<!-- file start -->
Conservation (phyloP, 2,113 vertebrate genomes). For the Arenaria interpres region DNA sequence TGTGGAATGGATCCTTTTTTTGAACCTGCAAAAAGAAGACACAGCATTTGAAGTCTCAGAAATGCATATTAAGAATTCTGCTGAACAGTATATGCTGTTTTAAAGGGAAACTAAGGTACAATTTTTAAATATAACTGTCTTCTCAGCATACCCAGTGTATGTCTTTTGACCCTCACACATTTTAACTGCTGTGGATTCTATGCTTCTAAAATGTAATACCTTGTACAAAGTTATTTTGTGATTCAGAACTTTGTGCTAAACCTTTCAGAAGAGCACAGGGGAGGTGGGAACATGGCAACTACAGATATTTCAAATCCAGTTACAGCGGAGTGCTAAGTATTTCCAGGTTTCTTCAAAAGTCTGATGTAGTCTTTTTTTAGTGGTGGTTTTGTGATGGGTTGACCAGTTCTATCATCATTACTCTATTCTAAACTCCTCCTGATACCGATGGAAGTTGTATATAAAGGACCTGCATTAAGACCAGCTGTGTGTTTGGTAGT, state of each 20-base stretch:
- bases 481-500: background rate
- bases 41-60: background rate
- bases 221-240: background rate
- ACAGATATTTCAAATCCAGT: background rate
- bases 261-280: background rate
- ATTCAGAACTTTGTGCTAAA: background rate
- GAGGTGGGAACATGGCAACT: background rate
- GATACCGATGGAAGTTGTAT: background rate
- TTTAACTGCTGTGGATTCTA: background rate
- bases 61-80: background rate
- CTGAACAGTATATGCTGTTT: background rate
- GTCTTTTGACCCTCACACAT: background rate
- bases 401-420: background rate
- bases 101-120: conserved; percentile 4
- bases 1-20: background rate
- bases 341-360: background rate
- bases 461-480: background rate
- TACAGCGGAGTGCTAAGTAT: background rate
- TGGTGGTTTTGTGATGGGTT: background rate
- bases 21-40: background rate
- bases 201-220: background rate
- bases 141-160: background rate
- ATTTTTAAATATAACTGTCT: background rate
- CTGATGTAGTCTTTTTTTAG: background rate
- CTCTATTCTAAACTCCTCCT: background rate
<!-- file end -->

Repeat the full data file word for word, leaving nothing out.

Conservation (phyloP, 2,113 vertebrate genomes). For the Arenaria interpres region DNA sequence TGTGGAATGGATCCTTTTTTTGAACCTGCAAAAAGAAGACACAGCATTTGAAGTCTCAGAAATGCATATTAAGAATTCTGCTGAACAGTATATGCTGTTTTAAAGGGAAACTAAGGTACAATTTTTAAATATAACTGTCTTCTCAGCATACCCAGTGTATGTCTTTTGACCCTCACACATTTTAACTGCTGTGGATTCTATGCTTCTAAAATGTAATACCTTGTACAAAGTTATTTTGTGATTCAGAACTTTGTGCTAAACCTTTCAGAAGAGCACAGGGGAGGTGGGAACATGGCAACTACAGATATTTCAAATCCAGTTACAGCGGAGTGCTAAGTATTTCCAGGTTTCTTCAAAAGTCTGATGTAGTCTTTTTTTAGTGGTGGTTTTGTGATGGGTTGACCAGTTCTATCATCATTACTCTATTCTAAACTCCTCCTGATACCGATGGAAGTTGTATATAAAGGACCTGCATTAAGACCAGCTGTGTGTTTGGTAGT, state of each 20-base stretch:
- bases 481-500: background rate
- bases 41-60: background rate
- bases 221-240: background rate
- ACAGATATTTCAAATCCAGT: background rate
- bases 261-280: background rate
- ATTCAGAACTTTGTGCTAAA: background rate
- GAGGTGGGAACATGGCAACT: background rate
- GATACCGATGGAAGTTGTAT: background rate
- TTTAACTGCTGTGGATTCTA: background rate
- bases 61-80: background rate
- CTGAACAGTATATGCTGTTT: background rate
- GTCTTTTGACCCTCACACAT: background rate
- bases 401-420: background rate
- bases 101-120: conserved; percentile 4
- bases 1-20: background rate
- bases 341-360: background rate
- bases 461-480: background rate
- TACAGCGGAGTGCTAAGTAT: background rate
- TGGTGGTTTTGTGATGGGTT: background rate
- bases 21-40: background rate
- bases 201-220: background rate
- bases 141-160: background rate
- ATTTTTAAATATAACTGTCT: background rate
- CTGATGTAGTCTTTTTTTAG: background rate
- CTCTATTCTAAACTCCTCCT: background rate